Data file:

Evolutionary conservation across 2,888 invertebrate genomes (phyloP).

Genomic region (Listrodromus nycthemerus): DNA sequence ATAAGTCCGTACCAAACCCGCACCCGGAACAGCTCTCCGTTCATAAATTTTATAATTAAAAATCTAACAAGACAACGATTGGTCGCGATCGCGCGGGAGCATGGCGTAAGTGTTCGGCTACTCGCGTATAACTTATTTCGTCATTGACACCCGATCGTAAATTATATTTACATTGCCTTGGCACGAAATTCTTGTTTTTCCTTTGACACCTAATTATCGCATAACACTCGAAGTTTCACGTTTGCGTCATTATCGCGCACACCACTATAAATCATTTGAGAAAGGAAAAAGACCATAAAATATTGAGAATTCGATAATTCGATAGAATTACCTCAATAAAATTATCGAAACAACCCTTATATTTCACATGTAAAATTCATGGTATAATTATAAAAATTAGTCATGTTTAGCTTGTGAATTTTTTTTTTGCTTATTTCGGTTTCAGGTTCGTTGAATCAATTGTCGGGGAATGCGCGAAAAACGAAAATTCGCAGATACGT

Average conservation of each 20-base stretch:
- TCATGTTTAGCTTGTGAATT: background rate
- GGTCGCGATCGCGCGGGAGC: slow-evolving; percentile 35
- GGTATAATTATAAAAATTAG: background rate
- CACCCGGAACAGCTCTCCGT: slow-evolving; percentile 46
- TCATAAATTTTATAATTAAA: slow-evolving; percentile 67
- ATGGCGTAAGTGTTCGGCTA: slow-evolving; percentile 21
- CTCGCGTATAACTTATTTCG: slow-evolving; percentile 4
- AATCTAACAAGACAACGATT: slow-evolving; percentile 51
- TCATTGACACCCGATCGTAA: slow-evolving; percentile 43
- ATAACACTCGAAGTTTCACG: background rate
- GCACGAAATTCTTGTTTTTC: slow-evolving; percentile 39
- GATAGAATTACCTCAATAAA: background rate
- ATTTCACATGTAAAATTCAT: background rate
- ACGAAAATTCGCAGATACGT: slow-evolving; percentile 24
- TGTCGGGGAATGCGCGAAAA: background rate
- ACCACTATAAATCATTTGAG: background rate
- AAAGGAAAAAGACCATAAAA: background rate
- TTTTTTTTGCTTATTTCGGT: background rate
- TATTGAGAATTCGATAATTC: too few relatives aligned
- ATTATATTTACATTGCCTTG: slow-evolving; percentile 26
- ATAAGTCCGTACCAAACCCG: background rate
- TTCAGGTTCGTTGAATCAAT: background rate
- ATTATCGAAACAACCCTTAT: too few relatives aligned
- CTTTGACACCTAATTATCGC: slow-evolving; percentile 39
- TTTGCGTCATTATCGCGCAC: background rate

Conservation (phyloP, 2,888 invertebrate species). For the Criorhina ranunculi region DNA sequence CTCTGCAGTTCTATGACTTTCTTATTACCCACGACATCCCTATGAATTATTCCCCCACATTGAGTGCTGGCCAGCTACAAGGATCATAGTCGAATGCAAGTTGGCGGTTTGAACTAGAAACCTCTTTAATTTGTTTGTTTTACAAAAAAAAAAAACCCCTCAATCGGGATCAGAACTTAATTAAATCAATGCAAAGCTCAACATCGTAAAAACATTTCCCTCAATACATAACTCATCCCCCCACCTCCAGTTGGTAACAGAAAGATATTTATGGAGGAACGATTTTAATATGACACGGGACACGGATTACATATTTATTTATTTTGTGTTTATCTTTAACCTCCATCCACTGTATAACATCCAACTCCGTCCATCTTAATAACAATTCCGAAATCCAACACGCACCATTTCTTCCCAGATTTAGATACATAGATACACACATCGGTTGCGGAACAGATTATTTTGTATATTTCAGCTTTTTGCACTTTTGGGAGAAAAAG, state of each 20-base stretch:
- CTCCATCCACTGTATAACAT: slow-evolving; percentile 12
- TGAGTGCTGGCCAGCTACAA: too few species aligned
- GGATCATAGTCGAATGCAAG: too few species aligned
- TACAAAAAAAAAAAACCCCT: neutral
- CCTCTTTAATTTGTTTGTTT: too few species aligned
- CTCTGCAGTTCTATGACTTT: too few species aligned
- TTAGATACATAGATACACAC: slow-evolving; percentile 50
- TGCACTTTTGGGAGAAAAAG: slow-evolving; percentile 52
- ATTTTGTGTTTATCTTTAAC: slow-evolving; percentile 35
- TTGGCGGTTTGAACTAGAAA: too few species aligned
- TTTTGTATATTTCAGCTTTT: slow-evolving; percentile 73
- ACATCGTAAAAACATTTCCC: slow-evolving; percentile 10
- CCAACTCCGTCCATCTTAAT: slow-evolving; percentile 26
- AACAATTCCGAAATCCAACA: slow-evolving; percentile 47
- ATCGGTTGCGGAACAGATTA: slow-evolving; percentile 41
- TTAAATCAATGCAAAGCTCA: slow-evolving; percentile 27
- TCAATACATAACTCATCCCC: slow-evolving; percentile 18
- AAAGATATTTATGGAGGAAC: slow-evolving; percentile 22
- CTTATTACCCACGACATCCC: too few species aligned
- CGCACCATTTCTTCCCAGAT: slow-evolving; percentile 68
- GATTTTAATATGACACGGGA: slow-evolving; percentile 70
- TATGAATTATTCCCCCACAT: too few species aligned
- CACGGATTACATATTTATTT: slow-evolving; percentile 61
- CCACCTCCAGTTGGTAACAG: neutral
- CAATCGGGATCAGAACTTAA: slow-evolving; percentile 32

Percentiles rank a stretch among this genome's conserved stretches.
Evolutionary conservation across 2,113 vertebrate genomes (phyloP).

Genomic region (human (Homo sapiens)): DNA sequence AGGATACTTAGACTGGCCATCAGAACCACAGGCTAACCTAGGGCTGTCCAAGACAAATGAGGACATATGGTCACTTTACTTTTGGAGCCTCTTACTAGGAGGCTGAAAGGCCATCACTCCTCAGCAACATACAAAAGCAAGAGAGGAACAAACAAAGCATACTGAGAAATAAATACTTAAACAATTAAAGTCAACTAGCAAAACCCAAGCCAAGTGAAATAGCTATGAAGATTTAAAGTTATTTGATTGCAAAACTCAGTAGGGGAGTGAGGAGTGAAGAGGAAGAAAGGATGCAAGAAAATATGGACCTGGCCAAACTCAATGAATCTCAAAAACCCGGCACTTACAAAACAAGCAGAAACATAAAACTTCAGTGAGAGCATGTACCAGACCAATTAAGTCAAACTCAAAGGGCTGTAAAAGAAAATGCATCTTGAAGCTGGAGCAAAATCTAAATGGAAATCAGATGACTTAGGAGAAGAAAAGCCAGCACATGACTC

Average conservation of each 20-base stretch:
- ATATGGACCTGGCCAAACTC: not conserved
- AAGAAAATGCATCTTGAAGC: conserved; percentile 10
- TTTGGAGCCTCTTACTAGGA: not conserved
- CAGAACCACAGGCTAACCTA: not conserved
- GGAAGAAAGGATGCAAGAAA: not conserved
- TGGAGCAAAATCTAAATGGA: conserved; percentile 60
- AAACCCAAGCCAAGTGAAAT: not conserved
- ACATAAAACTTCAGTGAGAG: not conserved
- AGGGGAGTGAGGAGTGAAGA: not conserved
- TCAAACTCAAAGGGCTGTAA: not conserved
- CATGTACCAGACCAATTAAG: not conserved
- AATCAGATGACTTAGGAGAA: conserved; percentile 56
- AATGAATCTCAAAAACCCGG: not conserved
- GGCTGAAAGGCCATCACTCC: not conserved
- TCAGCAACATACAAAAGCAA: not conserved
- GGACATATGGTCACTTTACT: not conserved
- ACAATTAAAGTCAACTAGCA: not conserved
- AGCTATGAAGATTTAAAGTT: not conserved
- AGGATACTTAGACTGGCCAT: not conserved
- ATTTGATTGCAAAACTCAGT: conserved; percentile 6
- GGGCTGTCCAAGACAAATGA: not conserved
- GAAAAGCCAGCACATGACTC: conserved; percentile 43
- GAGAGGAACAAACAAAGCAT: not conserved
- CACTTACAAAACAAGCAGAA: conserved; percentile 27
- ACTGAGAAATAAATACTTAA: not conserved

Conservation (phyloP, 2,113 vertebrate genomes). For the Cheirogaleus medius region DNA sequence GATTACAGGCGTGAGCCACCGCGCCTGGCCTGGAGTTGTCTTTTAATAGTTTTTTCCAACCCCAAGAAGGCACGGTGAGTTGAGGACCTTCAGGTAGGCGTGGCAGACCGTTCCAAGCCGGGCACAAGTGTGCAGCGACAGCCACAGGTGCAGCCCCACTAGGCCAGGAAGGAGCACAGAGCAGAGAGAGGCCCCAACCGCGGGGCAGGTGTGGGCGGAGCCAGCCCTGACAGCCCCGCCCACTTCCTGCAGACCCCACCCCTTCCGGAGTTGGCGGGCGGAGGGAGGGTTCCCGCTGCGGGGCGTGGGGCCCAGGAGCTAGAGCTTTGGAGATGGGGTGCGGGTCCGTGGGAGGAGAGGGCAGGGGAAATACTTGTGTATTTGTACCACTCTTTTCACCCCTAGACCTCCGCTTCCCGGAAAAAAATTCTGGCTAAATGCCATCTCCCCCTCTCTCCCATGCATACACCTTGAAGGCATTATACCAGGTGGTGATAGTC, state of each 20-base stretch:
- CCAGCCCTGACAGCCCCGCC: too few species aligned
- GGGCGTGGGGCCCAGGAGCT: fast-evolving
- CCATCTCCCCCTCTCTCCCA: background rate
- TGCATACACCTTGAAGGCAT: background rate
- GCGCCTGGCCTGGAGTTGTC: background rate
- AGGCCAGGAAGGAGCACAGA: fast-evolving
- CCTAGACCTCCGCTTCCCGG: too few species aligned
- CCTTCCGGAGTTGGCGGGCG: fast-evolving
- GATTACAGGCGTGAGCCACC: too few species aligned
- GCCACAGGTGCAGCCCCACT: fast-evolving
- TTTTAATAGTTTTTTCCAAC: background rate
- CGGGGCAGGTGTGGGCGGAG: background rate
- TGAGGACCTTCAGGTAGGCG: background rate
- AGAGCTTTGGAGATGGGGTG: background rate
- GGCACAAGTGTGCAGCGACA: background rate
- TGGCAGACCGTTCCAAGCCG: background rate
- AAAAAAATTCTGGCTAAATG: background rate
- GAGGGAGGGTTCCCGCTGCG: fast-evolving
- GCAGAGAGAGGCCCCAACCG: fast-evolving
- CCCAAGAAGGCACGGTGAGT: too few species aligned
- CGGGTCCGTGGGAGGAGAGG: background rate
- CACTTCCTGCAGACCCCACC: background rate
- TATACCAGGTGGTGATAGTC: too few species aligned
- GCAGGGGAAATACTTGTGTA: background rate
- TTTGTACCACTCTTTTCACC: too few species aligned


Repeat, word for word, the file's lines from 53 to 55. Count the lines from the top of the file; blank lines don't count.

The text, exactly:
- CCACCTCCAGTTGGTAACAG: neutral
- CAATCGGGATCAGAACTTAA: slow-evolving; percentile 32

Percentiles rank a stretch among this genome's conserved stretches.